Americans used to behave as though offshore drilling was a painful dental procedure: They wanted to avoid it at all costs.
In Washington, lawmakers were so eager to ban it that they banned it twice. First Congress outlawed most of it, in 1981. Then the first President Bush outlawed it again, in 1990.
But the soaring price of energy is now driving everyone to, ahem, extraction.
Last week, our current president lifted the executive ban that his father had put in place. Senator John McCain recently announced that he supports offshore oil and gas exploration as well--a change of heart for him. Polls show that most Americans now support the repeal of federal bans, too.
These shifting views are the result of rising gas prices and environmentally safer technologies. The cost of fuel has never been higher and the risk of off-shore exploration has never been lower.
Farmers have a stake in this debate, and not just because they need to fill up their gas-guzzling combines and tractors. They’re also enormous consumers of natural gas—for energy and the production of fertilizer.
Like so much else, the price of fertilizer has shot up in recent months for a number of reasons, including increased global demand. Keeping the cost reasonable is in the interests of everybody, from the farmers who spread fertilizer on their fields to increase yields to the consumers who purchase what they grow.
Fuel, natural gas and food are strategic commodities, and so is fertilizer.
Earlier this month, the G8--the world’s eight wealthiest countries--met in Japan. “We are deeply concerned that the steep rise in global food prices coupled with availability problems in a number of developing countries is threatening global food security,” they said in a joint statement. They called for aid to famished people as well as for increased production.
It will be difficult to increase food production if the affordability and accessibility of fertilizer becomes a challenge. Farmers will have to spend more of their resources just to maintain their current production levels. And that’s not good enough: We need to break food production records every year just to keep pace with the demands of a growing global population.
Without fertilizer, food production around the world would drop by at least 40 percent and possibly more. The terrible result would be rampant malnourishment and mass starvation--a horrific dead zone, if you catch my drift.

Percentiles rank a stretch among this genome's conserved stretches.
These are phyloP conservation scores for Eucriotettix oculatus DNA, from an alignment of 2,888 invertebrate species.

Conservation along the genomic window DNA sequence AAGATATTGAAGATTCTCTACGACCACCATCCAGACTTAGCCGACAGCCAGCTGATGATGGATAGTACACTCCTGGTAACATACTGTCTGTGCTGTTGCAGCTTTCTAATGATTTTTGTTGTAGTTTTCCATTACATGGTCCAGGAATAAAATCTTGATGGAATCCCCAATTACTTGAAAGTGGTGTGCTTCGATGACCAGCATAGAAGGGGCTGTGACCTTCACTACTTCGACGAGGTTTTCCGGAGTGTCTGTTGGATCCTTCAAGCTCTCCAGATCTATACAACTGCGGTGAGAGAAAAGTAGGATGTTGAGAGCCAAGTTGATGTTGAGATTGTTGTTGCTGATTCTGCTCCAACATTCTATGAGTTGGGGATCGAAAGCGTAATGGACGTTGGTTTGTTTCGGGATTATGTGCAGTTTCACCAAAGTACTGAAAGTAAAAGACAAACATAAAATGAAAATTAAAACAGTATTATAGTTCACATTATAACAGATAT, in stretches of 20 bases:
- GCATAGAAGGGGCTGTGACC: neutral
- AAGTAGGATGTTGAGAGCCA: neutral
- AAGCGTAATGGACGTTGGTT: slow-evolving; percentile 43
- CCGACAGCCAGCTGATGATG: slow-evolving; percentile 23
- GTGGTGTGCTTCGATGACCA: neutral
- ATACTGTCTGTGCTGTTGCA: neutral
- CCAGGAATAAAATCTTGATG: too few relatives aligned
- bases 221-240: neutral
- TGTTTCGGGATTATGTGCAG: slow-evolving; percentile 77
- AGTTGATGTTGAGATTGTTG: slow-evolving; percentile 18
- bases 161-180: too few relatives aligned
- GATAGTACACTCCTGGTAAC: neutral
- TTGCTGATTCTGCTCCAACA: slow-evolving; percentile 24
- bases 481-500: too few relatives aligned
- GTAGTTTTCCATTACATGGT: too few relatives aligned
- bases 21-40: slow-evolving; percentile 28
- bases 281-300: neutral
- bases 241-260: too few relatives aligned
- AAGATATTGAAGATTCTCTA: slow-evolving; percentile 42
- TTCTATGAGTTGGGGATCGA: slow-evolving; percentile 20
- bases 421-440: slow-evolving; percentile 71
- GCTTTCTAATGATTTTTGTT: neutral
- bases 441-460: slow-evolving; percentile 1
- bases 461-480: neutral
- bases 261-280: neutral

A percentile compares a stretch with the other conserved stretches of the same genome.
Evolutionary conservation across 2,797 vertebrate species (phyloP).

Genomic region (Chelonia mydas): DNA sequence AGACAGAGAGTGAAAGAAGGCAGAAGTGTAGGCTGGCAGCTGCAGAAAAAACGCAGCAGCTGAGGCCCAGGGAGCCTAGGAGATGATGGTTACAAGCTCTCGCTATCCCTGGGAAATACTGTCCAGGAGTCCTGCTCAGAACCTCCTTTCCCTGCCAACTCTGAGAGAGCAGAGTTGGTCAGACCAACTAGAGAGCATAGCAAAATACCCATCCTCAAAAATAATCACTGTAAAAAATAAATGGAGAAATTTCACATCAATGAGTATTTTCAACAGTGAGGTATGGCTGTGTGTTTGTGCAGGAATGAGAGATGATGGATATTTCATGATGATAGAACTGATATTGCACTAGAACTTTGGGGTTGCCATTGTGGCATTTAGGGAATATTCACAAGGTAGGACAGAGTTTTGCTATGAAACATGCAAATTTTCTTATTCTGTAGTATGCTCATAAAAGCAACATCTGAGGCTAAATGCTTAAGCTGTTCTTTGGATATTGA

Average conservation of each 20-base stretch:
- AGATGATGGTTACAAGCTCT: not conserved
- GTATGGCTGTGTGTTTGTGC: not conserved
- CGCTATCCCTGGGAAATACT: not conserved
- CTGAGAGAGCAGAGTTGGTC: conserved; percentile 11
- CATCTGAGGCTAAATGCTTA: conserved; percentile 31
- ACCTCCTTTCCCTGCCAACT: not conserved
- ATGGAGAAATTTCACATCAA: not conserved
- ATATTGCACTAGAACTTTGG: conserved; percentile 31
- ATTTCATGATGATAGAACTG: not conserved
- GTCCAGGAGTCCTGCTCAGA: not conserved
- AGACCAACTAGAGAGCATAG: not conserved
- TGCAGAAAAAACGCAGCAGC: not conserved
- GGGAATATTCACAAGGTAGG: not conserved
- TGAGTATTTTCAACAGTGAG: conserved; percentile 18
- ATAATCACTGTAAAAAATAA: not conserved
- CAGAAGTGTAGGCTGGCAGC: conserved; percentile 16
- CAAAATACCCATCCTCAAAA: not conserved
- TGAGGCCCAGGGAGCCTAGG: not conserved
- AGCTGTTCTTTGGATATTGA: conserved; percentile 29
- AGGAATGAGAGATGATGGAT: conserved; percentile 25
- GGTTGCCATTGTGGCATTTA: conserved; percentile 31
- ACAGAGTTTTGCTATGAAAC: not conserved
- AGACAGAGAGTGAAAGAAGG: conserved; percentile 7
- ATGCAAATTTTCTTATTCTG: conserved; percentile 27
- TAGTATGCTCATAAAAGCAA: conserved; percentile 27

Pulling natural gas from the bottom of the sea won’t work as a panacea, but it will begin to address a problem of added demand that’s having a big impact on burgeoning food prices.
Although estimates vary, federal geologists think that the U.S. continental shelf may hold 10 billion barrels of oil and 16 trillion cubic feet of natural gas in areas where exploration currently is banned. When these resources come on the market, they’ll do nothing but help the cost of energy, fertilizer, and food.
More research is needed as well. Dozens of projects are now underway to help us maximize the advantages of fertilizer. Different types of crops and soil have different needs. Farmers must know how much fertilizer to apply, when to put it down, and precisely what kind of mix to use. On our farm we do a complete scientific lab analysis of our soils every year and determine what nutrients are needed for a balanced exact fertilizer application program for the intended crop to be grown. At the same time, seed companies are working to develop crops that make the most efficient use of nitrogen.
Scientists always have known that fertilizer’s main benefit involves yield. But that may not be the only benefit. The fertilizer industry recently helped endow a professorship at Oklahoma State University.
“It is our hope that this professorship will encourage the expansion of an untapped and important area in academic research,” said Harriet Wegmeyer of the Nutrients for Life Foundation. “If, as predicted, a correlation between fertilizer and healthier foods is established, imagine the impact. An increasingly health-conscious public will finally regard fertilizers for what they truly are ... nutritious--for both plants and, in turn, people.”
To have enough fertilizer, though, we need enough natural gas. To have enough natural gas, we need offshore production.
Maybe we really do need to think about this issue in terms of dentistry. As with a bad toothache that won’t go away, we should let the drilling start as soon as possible.
Terry Wanzek grows corn, soybeans, and wheat on his family farm in North Dakota.
Mr. Wanzek serves as a North Dakota Senator and board member of Truth About Trade and Technology (www.truthabouttrade.org)